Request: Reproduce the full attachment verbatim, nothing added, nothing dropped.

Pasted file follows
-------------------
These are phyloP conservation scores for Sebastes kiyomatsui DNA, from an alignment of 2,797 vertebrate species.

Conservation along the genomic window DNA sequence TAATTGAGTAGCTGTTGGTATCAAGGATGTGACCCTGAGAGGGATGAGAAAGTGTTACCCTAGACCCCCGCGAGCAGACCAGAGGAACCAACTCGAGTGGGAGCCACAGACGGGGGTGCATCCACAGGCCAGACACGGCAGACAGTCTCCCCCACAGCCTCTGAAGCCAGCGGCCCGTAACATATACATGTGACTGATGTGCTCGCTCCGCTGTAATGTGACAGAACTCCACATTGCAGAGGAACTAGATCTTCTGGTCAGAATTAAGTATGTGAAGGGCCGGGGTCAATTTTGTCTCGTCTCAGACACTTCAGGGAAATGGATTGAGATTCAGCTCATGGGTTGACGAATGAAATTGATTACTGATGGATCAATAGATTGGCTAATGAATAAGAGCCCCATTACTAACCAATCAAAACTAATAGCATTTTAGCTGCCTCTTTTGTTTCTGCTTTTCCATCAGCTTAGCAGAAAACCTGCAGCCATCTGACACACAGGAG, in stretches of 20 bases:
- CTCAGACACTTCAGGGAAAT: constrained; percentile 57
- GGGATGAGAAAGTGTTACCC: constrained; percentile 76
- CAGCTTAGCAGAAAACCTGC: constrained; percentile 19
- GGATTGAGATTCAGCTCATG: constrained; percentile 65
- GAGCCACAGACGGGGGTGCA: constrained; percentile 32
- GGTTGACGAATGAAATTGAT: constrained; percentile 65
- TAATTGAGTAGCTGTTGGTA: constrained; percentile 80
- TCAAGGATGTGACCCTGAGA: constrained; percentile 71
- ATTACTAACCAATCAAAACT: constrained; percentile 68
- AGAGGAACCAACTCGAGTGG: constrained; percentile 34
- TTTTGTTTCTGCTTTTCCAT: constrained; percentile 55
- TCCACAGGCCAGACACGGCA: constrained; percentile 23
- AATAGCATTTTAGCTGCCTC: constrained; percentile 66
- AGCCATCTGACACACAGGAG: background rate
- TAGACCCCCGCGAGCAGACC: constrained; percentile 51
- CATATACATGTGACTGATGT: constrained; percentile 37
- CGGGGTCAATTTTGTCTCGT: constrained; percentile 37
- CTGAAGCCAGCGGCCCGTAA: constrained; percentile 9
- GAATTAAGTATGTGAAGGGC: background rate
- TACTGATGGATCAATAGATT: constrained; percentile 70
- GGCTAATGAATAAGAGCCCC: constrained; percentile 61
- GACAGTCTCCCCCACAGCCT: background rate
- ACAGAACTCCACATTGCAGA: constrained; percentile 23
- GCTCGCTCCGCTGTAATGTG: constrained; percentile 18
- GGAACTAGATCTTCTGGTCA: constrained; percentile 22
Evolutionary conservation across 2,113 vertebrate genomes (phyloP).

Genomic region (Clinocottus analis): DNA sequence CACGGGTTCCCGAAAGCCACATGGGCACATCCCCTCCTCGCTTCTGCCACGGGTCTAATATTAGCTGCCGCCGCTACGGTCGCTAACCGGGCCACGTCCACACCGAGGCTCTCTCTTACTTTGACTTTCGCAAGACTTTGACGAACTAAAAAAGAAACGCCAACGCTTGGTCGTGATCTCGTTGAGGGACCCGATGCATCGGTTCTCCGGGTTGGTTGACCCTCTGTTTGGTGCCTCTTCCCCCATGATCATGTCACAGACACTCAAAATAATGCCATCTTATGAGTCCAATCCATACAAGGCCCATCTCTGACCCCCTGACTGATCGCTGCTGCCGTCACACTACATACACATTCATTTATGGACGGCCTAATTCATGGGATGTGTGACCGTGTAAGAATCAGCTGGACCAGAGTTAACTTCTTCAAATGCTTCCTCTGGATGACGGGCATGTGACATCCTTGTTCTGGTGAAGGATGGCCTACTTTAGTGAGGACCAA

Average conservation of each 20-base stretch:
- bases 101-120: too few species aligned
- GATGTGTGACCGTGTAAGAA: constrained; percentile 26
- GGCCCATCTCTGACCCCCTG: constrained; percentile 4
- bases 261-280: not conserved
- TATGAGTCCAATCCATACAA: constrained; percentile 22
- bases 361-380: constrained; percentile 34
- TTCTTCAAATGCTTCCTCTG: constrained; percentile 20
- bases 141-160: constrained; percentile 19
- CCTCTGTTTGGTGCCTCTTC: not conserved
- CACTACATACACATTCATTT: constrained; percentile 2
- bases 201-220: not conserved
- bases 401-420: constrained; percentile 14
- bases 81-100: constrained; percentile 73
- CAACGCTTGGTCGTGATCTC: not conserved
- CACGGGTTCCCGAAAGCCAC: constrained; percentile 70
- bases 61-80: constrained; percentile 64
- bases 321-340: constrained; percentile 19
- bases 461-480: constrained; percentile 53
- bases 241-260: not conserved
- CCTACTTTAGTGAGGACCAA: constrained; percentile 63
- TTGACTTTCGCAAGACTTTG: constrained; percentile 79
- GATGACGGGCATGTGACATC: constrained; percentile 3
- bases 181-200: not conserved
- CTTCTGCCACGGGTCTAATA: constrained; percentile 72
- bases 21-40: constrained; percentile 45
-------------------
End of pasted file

These are phyloP conservation scores for Sebastes kiyomatsui DNA, from an alignment of 2,797 vertebrate species.

Conservation along the genomic window DNA sequence TAATTGAGTAGCTGTTGGTATCAAGGATGTGACCCTGAGAGGGATGAGAAAGTGTTACCCTAGACCCCCGCGAGCAGACCAGAGGAACCAACTCGAGTGGGAGCCACAGACGGGGGTGCATCCACAGGCCAGACACGGCAGACAGTCTCCCCCACAGCCTCTGAAGCCAGCGGCCCGTAACATATACATGTGACTGATGTGCTCGCTCCGCTGTAATGTGACAGAACTCCACATTGCAGAGGAACTAGATCTTCTGGTCAGAATTAAGTATGTGAAGGGCCGGGGTCAATTTTGTCTCGTCTCAGACACTTCAGGGAAATGGATTGAGATTCAGCTCATGGGTTGACGAATGAAATTGATTACTGATGGATCAATAGATTGGCTAATGAATAAGAGCCCCATTACTAACCAATCAAAACTAATAGCATTTTAGCTGCCTCTTTTGTTTCTGCTTTTCCATCAGCTTAGCAGAAAACCTGCAGCCATCTGACACACAGGAG, in stretches of 20 bases:
- CTCAGACACTTCAGGGAAAT: constrained; percentile 57
- GGGATGAGAAAGTGTTACCC: constrained; percentile 76
- CAGCTTAGCAGAAAACCTGC: constrained; percentile 19
- GGATTGAGATTCAGCTCATG: constrained; percentile 65
- GAGCCACAGACGGGGGTGCA: constrained; percentile 32
- GGTTGACGAATGAAATTGAT: constrained; percentile 65
- TAATTGAGTAGCTGTTGGTA: constrained; percentile 80
- TCAAGGATGTGACCCTGAGA: constrained; percentile 71
- ATTACTAACCAATCAAAACT: constrained; percentile 68
- AGAGGAACCAACTCGAGTGG: constrained; percentile 34
- TTTTGTTTCTGCTTTTCCAT: constrained; percentile 55
- TCCACAGGCCAGACACGGCA: constrained; percentile 23
- AATAGCATTTTAGCTGCCTC: constrained; percentile 66
- AGCCATCTGACACACAGGAG: background rate
- TAGACCCCCGCGAGCAGACC: constrained; percentile 51
- CATATACATGTGACTGATGT: constrained; percentile 37
- CGGGGTCAATTTTGTCTCGT: constrained; percentile 37
- CTGAAGCCAGCGGCCCGTAA: constrained; percentile 9
- GAATTAAGTATGTGAAGGGC: background rate
- TACTGATGGATCAATAGATT: constrained; percentile 70
- GGCTAATGAATAAGAGCCCC: constrained; percentile 61
- GACAGTCTCCCCCACAGCCT: background rate
- ACAGAACTCCACATTGCAGA: constrained; percentile 23
- GCTCGCTCCGCTGTAATGTG: constrained; percentile 18
- GGAACTAGATCTTCTGGTCA: constrained; percentile 22
Evolutionary conservation across 2,113 vertebrate genomes (phyloP).

Genomic region (Clinocottus analis): DNA sequence CACGGGTTCCCGAAAGCCACATGGGCACATCCCCTCCTCGCTTCTGCCACGGGTCTAATATTAGCTGCCGCCGCTACGGTCGCTAACCGGGCCACGTCCACACCGAGGCTCTCTCTTACTTTGACTTTCGCAAGACTTTGACGAACTAAAAAAGAAACGCCAACGCTTGGTCGTGATCTCGTTGAGGGACCCGATGCATCGGTTCTCCGGGTTGGTTGACCCTCTGTTTGGTGCCTCTTCCCCCATGATCATGTCACAGACACTCAAAATAATGCCATCTTATGAGTCCAATCCATACAAGGCCCATCTCTGACCCCCTGACTGATCGCTGCTGCCGTCACACTACATACACATTCATTTATGGACGGCCTAATTCATGGGATGTGTGACCGTGTAAGAATCAGCTGGACCAGAGTTAACTTCTTCAAATGCTTCCTCTGGATGACGGGCATGTGACATCCTTGTTCTGGTGAAGGATGGCCTACTTTAGTGAGGACCAA

Average conservation of each 20-base stretch:
- bases 101-120: too few species aligned
- GATGTGTGACCGTGTAAGAA: constrained; percentile 26
- GGCCCATCTCTGACCCCCTG: constrained; percentile 4
- bases 261-280: not conserved
- TATGAGTCCAATCCATACAA: constrained; percentile 22
- bases 361-380: constrained; percentile 34
- TTCTTCAAATGCTTCCTCTG: constrained; percentile 20
- bases 141-160: constrained; percentile 19
- CCTCTGTTTGGTGCCTCTTC: not conserved
- CACTACATACACATTCATTT: constrained; percentile 2
- bases 201-220: not conserved
- bases 401-420: constrained; percentile 14
- bases 81-100: constrained; percentile 73
- CAACGCTTGGTCGTGATCTC: not conserved
- CACGGGTTCCCGAAAGCCAC: constrained; percentile 70
- bases 61-80: constrained; percentile 64
- bases 321-340: constrained; percentile 19
- bases 461-480: constrained; percentile 53
- bases 241-260: not conserved
- CCTACTTTAGTGAGGACCAA: constrained; percentile 63
- TTGACTTTCGCAAGACTTTG: constrained; percentile 79
- GATGACGGGCATGTGACATC: constrained; percentile 3
- bases 181-200: not conserved
- CTTCTGCCACGGGTCTAATA: constrained; percentile 72
- bases 21-40: constrained; percentile 45